A healthy approach to children and young people in trouble

The British Medical Association have published a report on the vital role doctors have to play in preventing vulnerable children and young people ending up in custody
Young lives behind bars: The health and human rights of children and young people detained in the criminal justice system, sets out how doctors can recognise risk factors for future offending and seize the opportunity to intervene.
Writing in the Foreword to the report, Juliet Lyon, Director of the Prison Reform Trust, said:
If you ever wanted to build up the adult prison population of the future, then you would lock up children and young people in bleak, unhealthy institutions. As outlined by the BMA, the need to take a consistent, professional approach underpinned by human rights principles cannot be over-stressed. Why? Because it is evidence-based, stands free of short-term political considerations and is the right thing to do.
Read the Foreword to the report below
The British Medical Association sets out with clarity and integrity the human rights principles that provide the foundation for good work with vulnerable children in trouble with the law. Its report comes at a time when the nature of child imprisonment is once more under Parliamentary scrutiny. New legislative proposals include the re-introduction of use of restraint, not only as a last resort to prevent harm, but also as a means to maintain good order and discipline.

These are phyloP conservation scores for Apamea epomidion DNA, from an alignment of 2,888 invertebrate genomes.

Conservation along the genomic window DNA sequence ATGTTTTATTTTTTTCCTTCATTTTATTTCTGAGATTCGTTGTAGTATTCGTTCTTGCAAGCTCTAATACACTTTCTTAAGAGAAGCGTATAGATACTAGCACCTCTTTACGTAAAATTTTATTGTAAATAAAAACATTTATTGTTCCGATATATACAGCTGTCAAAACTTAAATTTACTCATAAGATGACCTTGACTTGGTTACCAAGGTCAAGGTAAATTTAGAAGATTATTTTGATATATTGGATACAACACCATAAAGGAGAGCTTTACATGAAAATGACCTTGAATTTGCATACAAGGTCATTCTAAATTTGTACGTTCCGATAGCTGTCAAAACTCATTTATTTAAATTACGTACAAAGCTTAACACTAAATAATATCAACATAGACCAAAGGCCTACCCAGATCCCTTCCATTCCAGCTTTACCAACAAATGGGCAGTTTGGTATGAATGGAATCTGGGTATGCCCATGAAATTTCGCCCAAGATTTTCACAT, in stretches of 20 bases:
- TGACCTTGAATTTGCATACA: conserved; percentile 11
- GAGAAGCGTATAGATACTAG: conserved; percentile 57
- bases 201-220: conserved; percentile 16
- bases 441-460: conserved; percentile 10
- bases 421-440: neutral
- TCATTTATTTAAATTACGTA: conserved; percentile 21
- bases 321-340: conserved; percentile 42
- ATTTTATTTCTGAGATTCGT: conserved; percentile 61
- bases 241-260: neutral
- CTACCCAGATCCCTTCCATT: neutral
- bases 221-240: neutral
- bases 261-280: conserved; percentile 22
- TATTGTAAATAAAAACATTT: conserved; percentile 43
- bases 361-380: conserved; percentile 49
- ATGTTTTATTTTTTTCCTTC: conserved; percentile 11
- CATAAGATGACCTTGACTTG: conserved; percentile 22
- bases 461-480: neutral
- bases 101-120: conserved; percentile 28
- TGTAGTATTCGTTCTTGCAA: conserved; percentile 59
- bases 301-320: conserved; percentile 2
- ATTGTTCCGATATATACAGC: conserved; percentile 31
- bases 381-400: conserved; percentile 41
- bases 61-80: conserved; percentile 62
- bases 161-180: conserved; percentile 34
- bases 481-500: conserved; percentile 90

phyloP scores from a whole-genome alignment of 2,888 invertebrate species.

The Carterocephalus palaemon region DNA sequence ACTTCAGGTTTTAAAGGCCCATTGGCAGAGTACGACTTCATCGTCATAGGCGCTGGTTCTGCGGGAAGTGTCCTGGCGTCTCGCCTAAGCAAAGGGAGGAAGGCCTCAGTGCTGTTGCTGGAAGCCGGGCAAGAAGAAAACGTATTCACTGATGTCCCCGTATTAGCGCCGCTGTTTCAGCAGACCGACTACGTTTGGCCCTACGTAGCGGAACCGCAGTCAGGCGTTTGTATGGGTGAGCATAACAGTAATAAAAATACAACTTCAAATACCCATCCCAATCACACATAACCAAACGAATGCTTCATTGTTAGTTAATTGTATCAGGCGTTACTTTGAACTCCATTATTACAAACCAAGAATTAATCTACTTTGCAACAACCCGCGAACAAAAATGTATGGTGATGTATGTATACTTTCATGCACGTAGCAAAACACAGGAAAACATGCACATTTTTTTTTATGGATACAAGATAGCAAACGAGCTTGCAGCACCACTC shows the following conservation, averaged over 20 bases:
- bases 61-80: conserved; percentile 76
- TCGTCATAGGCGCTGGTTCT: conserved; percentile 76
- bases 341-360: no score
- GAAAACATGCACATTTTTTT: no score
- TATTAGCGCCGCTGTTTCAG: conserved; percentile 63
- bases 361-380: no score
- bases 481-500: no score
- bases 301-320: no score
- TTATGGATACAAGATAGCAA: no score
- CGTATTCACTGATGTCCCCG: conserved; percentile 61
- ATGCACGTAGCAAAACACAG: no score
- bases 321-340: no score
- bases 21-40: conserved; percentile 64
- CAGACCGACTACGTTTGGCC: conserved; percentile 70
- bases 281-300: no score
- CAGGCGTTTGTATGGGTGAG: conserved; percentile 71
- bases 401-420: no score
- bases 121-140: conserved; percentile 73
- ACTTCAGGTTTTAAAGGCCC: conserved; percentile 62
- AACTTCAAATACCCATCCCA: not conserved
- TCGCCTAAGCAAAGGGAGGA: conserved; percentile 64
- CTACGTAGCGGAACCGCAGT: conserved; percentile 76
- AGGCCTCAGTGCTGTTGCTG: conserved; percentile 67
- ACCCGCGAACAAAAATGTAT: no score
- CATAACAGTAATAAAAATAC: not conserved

The fundamental principle that governs a healthy prison system - that people are sent to prison as a punishment, not for punishment – all too often risks being undermined by political efforts to make regimes seem, or indeed become, more punitive and by a determined emphasis on ‘proper punishment’.
Yet most of the children and young people punished by imprisonment know about punishment already. Long before they get into trouble and become caught up in the criminal justice system, very many young offenders are used to punishment - not as a measured, proportionate response to wrongdoing but as random acts of cruelty or abuse often born of frustration and ignorance. What has not been part of their lives is consistent care, clear guidelines, a sense of wellbeing and an understanding of reparation and a means to make amends.
As this report makes clear, young offender institutions and other places of youth detention are not full of happy, healthy children and young people. The Prison Reform Trust commissioned a study of children in prison to learn more about the 6,000 children who went into some form of custody in the six months from July to December in 2008.  Led by Professor Mike Hough and Dr Jessica Jacobson and colleagues then at King’s College, the study, ‘Punishing Disadvantage’, focused on who are the children who end up in custody, and what crimes have they committed that necessitate being detained. Around 40 per cent of those children had been on the child protection register. About 70 per cent were already known to social services. High numbers had truanted and experienced parental neglect or untimely bereavement. Many had unmet mental health needs or a learning disability or difficulty.  A depressingly familiar story for health and justice professionals and others who care for vulnerable young people.